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Martin Fowler describes one approach to this as the Segregated DOM, where you separate your DOM JavaScript from your page logic JavaScript.

Application Logic <----> DOM Manipulation <----> DOM / HTML
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+1 I totally agree with segregating the JavaScript <--> DOM logic. I really don't like data attributes as these are not pertinent to the DOM but for an external tool. I feel that a cleaner approach is to have some type of mapping. Yes, this may mean that you then have a file with references to two aspects (eg, JS functions and DOM elements) rather than, eg, the DOM containing some references which the JS picks up (which might be described as 'single-aspect'). However, if done thoughtfully this can be very maintainable, reusable, and offer better separation of concerns than data attributes. –  awj Mar 28 at 10:46

As others have said, if you have JavaScript that interacts with the DOM, then there is going to be some coupling.

The question is about the tightness of coupling. Tight coupling between JavaScript, HTML and CSS typically happens when:

  • JavaScript functions run the same hardcoded DOM queries multiple times, rather than binding elements to aliases once and then passing elements to manipulate explicitly
  • DOM selectors are overly specific about HTML structure or misuse selectors for attributes that relate to different concerns (e.g. using $('div > p > a[accesskey]) because that happens to find the right element, not because you need a link with an accesskey in a paragraph)
  • JavaScript that applies visual styles assuming that certain CSS selectors already exist (I am a believer that presentational JS should apply all styles itself that are implied by its contract)

I'd argue that all these are solvable by proper design, aliasing queries and using explicit dependency injection rather than dumping jQuery (though arguably some MVC libraries like Angular would help solve this problem).

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No, using class, element, and ID selectors client-side should not be avoided. The syntax is used because CSS selectors are very mature and well-established domain language, and having a common design makes it far easier to share a common logical model of a page between program and design, which is a very, very good thing.

While it is possible to mis-use this syntax and create a terrible and unmaintainable application, such is possible regardless of your language or toolset.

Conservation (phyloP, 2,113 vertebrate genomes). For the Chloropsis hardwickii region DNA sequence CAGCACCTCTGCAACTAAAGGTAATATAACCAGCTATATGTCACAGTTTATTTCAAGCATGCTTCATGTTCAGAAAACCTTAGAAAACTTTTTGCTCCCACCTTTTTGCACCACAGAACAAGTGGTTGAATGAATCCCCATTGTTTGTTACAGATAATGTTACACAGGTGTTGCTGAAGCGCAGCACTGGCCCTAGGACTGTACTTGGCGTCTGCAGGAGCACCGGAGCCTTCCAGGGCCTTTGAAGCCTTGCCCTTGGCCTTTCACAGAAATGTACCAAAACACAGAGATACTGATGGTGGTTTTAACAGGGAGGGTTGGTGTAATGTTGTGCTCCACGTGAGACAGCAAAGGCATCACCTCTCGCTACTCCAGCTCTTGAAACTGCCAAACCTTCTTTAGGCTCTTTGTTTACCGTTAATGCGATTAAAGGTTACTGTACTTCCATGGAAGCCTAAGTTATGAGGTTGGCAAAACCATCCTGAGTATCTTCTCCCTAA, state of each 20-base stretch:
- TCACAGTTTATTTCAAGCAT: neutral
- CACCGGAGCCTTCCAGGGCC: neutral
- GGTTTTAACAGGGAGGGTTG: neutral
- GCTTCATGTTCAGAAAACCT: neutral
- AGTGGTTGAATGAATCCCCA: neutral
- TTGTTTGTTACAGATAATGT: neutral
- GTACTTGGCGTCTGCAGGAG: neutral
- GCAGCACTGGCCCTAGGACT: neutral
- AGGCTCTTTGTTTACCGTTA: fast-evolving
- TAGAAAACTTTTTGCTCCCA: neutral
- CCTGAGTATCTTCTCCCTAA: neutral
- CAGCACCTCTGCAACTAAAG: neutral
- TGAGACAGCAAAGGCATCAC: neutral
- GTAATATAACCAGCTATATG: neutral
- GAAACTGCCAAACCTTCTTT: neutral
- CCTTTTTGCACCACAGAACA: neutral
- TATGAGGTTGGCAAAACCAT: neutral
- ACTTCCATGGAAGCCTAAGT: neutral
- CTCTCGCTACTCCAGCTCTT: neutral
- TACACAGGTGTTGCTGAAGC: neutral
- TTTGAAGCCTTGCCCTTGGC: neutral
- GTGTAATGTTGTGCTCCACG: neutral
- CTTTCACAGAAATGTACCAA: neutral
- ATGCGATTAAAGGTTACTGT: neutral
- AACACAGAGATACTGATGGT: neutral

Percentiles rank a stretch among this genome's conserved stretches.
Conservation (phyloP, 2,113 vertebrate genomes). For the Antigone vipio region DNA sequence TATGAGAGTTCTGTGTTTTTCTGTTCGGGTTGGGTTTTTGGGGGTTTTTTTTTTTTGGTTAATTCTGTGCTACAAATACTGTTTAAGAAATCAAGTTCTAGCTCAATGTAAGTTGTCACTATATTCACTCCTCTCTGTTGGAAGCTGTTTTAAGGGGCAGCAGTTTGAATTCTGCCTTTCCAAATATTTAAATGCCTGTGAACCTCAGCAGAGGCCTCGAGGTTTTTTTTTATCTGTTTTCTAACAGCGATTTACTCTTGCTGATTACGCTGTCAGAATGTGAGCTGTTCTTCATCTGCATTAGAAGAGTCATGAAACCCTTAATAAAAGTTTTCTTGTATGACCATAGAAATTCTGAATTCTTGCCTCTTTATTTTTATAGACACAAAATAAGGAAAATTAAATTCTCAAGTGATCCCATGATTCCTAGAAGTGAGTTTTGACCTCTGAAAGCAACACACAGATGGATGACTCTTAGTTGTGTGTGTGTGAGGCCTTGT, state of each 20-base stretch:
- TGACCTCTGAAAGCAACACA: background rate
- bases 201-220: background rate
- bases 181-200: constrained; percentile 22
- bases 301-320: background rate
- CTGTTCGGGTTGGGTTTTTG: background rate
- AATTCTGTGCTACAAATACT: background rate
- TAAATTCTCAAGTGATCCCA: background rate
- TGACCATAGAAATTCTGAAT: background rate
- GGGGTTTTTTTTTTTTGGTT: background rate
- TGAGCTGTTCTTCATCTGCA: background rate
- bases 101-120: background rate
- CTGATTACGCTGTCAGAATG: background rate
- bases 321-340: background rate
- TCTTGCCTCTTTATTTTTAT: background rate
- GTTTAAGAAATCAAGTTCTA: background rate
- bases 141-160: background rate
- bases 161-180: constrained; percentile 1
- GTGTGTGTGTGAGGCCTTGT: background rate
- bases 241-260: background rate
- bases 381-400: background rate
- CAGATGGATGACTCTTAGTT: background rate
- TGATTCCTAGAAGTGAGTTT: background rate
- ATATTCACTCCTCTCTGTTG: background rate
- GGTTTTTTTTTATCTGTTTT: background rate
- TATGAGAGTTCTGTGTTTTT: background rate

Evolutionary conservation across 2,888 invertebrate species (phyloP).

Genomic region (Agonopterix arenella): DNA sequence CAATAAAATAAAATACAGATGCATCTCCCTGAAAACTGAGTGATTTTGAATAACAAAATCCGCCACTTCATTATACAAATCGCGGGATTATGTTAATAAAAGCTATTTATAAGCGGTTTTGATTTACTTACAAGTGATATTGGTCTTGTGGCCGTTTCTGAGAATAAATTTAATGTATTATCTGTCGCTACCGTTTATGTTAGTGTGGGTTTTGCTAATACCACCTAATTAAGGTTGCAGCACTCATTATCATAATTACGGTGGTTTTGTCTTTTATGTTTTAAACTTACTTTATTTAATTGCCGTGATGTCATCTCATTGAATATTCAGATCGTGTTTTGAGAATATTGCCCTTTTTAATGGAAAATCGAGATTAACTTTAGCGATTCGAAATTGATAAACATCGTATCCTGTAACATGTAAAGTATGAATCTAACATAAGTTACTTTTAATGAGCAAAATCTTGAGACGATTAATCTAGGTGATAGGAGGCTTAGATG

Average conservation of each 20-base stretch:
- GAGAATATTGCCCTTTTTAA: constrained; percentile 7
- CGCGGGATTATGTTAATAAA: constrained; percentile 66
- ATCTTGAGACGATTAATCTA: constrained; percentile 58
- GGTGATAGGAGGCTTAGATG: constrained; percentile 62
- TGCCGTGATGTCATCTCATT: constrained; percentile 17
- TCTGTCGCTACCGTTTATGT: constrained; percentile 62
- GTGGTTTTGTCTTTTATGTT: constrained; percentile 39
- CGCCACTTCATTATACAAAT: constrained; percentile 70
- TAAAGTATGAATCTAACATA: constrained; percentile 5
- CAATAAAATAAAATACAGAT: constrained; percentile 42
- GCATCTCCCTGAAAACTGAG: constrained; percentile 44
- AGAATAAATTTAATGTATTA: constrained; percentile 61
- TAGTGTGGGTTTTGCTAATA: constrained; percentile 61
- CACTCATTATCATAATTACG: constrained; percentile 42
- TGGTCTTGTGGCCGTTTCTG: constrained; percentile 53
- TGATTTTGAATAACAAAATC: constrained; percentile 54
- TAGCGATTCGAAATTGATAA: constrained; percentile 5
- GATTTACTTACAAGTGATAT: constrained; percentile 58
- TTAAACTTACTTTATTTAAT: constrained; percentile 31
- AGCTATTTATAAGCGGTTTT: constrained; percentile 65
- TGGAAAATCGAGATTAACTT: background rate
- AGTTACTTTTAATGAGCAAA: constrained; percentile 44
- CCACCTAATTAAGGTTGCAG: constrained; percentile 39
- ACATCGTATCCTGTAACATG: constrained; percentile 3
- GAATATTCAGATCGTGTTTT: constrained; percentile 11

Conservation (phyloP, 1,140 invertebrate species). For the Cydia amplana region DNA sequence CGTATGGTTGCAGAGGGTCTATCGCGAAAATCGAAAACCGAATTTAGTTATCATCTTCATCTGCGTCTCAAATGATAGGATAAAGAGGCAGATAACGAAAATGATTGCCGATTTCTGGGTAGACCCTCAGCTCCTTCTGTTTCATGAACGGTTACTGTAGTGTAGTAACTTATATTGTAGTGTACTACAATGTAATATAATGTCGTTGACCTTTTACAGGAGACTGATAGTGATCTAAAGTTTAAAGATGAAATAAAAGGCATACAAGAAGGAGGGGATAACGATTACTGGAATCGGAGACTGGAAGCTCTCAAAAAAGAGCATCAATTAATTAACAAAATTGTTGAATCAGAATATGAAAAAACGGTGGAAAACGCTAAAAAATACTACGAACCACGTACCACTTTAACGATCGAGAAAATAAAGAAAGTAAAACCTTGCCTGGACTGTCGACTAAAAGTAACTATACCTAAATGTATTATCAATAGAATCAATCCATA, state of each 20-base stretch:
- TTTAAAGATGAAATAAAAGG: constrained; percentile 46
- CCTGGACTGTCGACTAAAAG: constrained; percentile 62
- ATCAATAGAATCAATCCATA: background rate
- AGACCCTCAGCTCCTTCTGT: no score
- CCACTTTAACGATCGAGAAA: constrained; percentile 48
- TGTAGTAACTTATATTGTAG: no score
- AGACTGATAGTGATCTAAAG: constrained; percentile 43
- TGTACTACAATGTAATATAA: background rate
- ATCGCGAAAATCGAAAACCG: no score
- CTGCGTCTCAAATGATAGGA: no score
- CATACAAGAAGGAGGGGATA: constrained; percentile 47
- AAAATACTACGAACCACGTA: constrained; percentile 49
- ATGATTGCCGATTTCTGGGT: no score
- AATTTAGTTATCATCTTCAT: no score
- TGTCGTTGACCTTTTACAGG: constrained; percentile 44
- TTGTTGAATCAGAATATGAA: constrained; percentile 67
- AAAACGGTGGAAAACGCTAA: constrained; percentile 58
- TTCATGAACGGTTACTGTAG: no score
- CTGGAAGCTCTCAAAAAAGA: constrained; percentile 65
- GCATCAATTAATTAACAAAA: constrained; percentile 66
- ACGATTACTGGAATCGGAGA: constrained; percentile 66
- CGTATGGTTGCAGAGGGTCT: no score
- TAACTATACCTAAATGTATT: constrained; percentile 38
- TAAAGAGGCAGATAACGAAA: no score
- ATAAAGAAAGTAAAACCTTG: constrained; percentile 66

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I actually recommend against using class, element, and ID selectors for many things, and instead focus on using custom [data-*] attribute selectors, which can be used in very powerful ways. –  zzzzBov Mar 27 at 20:03
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Poor advice in my mind, especially when it comes to writing modular/reusable JS that should make no assumption on selectors. Data attributes are a better idea for these scenarios. –  Fergus Morrow Mar 27 at 20:27
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@zzzzBov - I know it's a microoptimization, but ID and class lookups are a lot faster than data-attribute lookups. But yes, I like the idea of using different sets of attributes to handle different concerns. –  Jimmy Breck-McKye Mar 27 at 22:35

If you're willing to forego the interactivity that you get, you can avoid Javascript entirely. Frameworks like ASP.NET MVC are very good at serving up pages that only contain HTML, CSS, and a SUBMIT button.

OK. Maybe that's a bit extreme.

Decoupling in a web application already occurs at many levels. REST applications allow you to define your application in terms of "web resources" that are associated with an URL. View Models allow you to present data to the UI that is decoupled from the domain model, but has the shape that you need to properly display it. Service layers allow one UI to be swapped for another, and so forth.

Historically, there's always been a tradeoff between interactivity and coupling. The more interactive your web page is, the more tightly-coupled to the application it's going to be. But the interactivity logic in the web page is confined to the web page itself; any coupling with the server is going to occur through either POST or AJAX. So I'm not sure you should be overly concerned with coupling at the Javascript level, other than paying attention to the way data packets are passed between the browser and the server.

The most "modern" approach (i.e. the flavor of the week) is probably SPA applications.

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Doesn't sound extreme to me. Many sites which make extensive use of JavaScript, to the point that they're unusable without it, don't actually need it. Would that their developers had more of a clue... –  Michael Hampton Mar 27 at 21:50